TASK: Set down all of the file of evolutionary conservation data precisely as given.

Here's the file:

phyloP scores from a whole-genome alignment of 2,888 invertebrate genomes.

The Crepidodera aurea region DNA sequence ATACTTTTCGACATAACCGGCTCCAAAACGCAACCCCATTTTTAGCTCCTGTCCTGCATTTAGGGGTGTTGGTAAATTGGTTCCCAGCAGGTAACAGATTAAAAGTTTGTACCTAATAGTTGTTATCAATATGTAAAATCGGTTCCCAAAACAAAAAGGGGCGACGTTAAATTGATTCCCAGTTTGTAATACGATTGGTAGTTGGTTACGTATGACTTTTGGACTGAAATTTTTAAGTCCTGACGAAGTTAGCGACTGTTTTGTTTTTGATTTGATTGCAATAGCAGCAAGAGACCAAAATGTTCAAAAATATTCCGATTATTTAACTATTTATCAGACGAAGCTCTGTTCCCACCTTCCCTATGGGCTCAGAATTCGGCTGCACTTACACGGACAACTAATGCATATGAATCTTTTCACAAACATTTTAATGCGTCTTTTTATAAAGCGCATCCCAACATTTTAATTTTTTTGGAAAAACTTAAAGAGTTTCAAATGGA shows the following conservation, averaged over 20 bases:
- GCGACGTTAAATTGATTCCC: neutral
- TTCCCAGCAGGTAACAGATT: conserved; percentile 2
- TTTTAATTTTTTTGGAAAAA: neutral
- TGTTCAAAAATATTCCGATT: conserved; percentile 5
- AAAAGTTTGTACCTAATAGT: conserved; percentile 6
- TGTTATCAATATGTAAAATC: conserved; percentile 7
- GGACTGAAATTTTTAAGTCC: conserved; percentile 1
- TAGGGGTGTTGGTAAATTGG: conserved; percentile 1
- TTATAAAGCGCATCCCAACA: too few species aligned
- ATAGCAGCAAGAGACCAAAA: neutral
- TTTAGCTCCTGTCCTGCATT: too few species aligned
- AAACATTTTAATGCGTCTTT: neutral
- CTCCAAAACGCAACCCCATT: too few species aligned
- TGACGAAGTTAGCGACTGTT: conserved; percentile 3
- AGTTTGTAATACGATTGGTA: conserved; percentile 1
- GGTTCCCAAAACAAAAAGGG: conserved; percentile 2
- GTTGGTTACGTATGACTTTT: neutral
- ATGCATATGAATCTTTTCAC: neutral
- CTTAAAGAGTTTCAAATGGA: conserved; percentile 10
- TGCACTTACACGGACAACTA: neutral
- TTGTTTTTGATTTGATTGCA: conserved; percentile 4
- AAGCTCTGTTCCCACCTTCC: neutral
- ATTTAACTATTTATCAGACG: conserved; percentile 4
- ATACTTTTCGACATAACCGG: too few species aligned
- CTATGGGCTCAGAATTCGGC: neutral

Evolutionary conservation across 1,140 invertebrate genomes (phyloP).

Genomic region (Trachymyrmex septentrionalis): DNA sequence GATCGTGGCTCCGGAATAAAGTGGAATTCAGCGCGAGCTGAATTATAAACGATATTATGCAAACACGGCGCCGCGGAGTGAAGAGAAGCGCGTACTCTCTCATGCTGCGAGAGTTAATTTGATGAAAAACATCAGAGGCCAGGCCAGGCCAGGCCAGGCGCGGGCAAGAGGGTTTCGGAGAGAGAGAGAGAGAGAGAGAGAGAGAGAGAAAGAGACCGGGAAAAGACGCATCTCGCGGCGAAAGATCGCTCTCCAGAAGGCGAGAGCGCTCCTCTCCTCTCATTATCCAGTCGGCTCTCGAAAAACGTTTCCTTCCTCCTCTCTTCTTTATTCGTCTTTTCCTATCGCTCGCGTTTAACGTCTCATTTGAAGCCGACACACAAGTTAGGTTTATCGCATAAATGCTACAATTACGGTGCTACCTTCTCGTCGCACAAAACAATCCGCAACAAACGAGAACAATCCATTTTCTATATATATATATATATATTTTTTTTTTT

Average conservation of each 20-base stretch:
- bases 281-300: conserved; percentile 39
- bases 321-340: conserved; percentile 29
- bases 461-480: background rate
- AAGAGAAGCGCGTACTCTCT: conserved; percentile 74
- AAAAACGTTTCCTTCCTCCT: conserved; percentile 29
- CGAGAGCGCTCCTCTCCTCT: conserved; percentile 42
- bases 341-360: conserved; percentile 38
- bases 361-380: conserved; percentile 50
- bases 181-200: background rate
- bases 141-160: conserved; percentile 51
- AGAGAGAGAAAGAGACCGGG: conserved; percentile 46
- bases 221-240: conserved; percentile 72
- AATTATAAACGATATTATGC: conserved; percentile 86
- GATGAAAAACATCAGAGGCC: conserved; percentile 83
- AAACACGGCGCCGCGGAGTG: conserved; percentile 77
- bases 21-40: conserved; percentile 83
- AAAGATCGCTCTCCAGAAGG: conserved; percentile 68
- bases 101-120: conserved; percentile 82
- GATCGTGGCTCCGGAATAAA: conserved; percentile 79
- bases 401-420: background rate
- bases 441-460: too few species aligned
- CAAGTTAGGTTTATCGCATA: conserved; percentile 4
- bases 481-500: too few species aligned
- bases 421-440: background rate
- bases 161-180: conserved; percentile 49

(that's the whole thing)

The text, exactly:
phyloP scores from a whole-genome alignment of 2,888 invertebrate genomes.

The Crepidodera aurea region DNA sequence ATACTTTTCGACATAACCGGCTCCAAAACGCAACCCCATTTTTAGCTCCTGTCCTGCATTTAGGGGTGTTGGTAAATTGGTTCCCAGCAGGTAACAGATTAAAAGTTTGTACCTAATAGTTGTTATCAATATGTAAAATCGGTTCCCAAAACAAAAAGGGGCGACGTTAAATTGATTCCCAGTTTGTAATACGATTGGTAGTTGGTTACGTATGACTTTTGGACTGAAATTTTTAAGTCCTGACGAAGTTAGCGACTGTTTTGTTTTTGATTTGATTGCAATAGCAGCAAGAGACCAAAATGTTCAAAAATATTCCGATTATTTAACTATTTATCAGACGAAGCTCTGTTCCCACCTTCCCTATGGGCTCAGAATTCGGCTGCACTTACACGGACAACTAATGCATATGAATCTTTTCACAAACATTTTAATGCGTCTTTTTATAAAGCGCATCCCAACATTTTAATTTTTTTGGAAAAACTTAAAGAGTTTCAAATGGA shows the following conservation, averaged over 20 bases:
- GCGACGTTAAATTGATTCCC: neutral
- TTCCCAGCAGGTAACAGATT: conserved; percentile 2
- TTTTAATTTTTTTGGAAAAA: neutral
- TGTTCAAAAATATTCCGATT: conserved; percentile 5
- AAAAGTTTGTACCTAATAGT: conserved; percentile 6
- TGTTATCAATATGTAAAATC: conserved; percentile 7
- GGACTGAAATTTTTAAGTCC: conserved; percentile 1
- TAGGGGTGTTGGTAAATTGG: conserved; percentile 1
- TTATAAAGCGCATCCCAACA: too few species aligned
- ATAGCAGCAAGAGACCAAAA: neutral
- TTTAGCTCCTGTCCTGCATT: too few species aligned
- AAACATTTTAATGCGTCTTT: neutral
- CTCCAAAACGCAACCCCATT: too few species aligned
- TGACGAAGTTAGCGACTGTT: conserved; percentile 3
- AGTTTGTAATACGATTGGTA: conserved; percentile 1
- GGTTCCCAAAACAAAAAGGG: conserved; percentile 2
- GTTGGTTACGTATGACTTTT: neutral
- ATGCATATGAATCTTTTCAC: neutral
- CTTAAAGAGTTTCAAATGGA: conserved; percentile 10
- TGCACTTACACGGACAACTA: neutral
- TTGTTTTTGATTTGATTGCA: conserved; percentile 4
- AAGCTCTGTTCCCACCTTCC: neutral
- ATTTAACTATTTATCAGACG: conserved; percentile 4
- ATACTTTTCGACATAACCGG: too few species aligned
- CTATGGGCTCAGAATTCGGC: neutral

Evolutionary conservation across 1,140 invertebrate genomes (phyloP).

Genomic region (Trachymyrmex septentrionalis): DNA sequence GATCGTGGCTCCGGAATAAAGTGGAATTCAGCGCGAGCTGAATTATAAACGATATTATGCAAACACGGCGCCGCGGAGTGAAGAGAAGCGCGTACTCTCTCATGCTGCGAGAGTTAATTTGATGAAAAACATCAGAGGCCAGGCCAGGCCAGGCCAGGCGCGGGCAAGAGGGTTTCGGAGAGAGAGAGAGAGAGAGAGAGAGAGAGAGAAAGAGACCGGGAAAAGACGCATCTCGCGGCGAAAGATCGCTCTCCAGAAGGCGAGAGCGCTCCTCTCCTCTCATTATCCAGTCGGCTCTCGAAAAACGTTTCCTTCCTCCTCTCTTCTTTATTCGTCTTTTCCTATCGCTCGCGTTTAACGTCTCATTTGAAGCCGACACACAAGTTAGGTTTATCGCATAAATGCTACAATTACGGTGCTACCTTCTCGTCGCACAAAACAATCCGCAACAAACGAGAACAATCCATTTTCTATATATATATATATATATTTTTTTTTTT

Average conservation of each 20-base stretch:
- bases 281-300: conserved; percentile 39
- bases 321-340: conserved; percentile 29
- bases 461-480: background rate
- AAGAGAAGCGCGTACTCTCT: conserved; percentile 74
- AAAAACGTTTCCTTCCTCCT: conserved; percentile 29
- CGAGAGCGCTCCTCTCCTCT: conserved; percentile 42
- bases 341-360: conserved; percentile 38
- bases 361-380: conserved; percentile 50
- bases 181-200: background rate
- bases 141-160: conserved; percentile 51
- AGAGAGAGAAAGAGACCGGG: conserved; percentile 46
- bases 221-240: conserved; percentile 72
- AATTATAAACGATATTATGC: conserved; percentile 86
- GATGAAAAACATCAGAGGCC: conserved; percentile 83
- AAACACGGCGCCGCGGAGTG: conserved; percentile 77
- bases 21-40: conserved; percentile 83
- AAAGATCGCTCTCCAGAAGG: conserved; percentile 68
- bases 101-120: conserved; percentile 82
- GATCGTGGCTCCGGAATAAA: conserved; percentile 79
- bases 401-420: background rate
- bases 441-460: too few species aligned
- CAAGTTAGGTTTATCGCATA: conserved; percentile 4
- bases 481-500: too few species aligned
- bases 421-440: background rate
- bases 161-180: conserved; percentile 49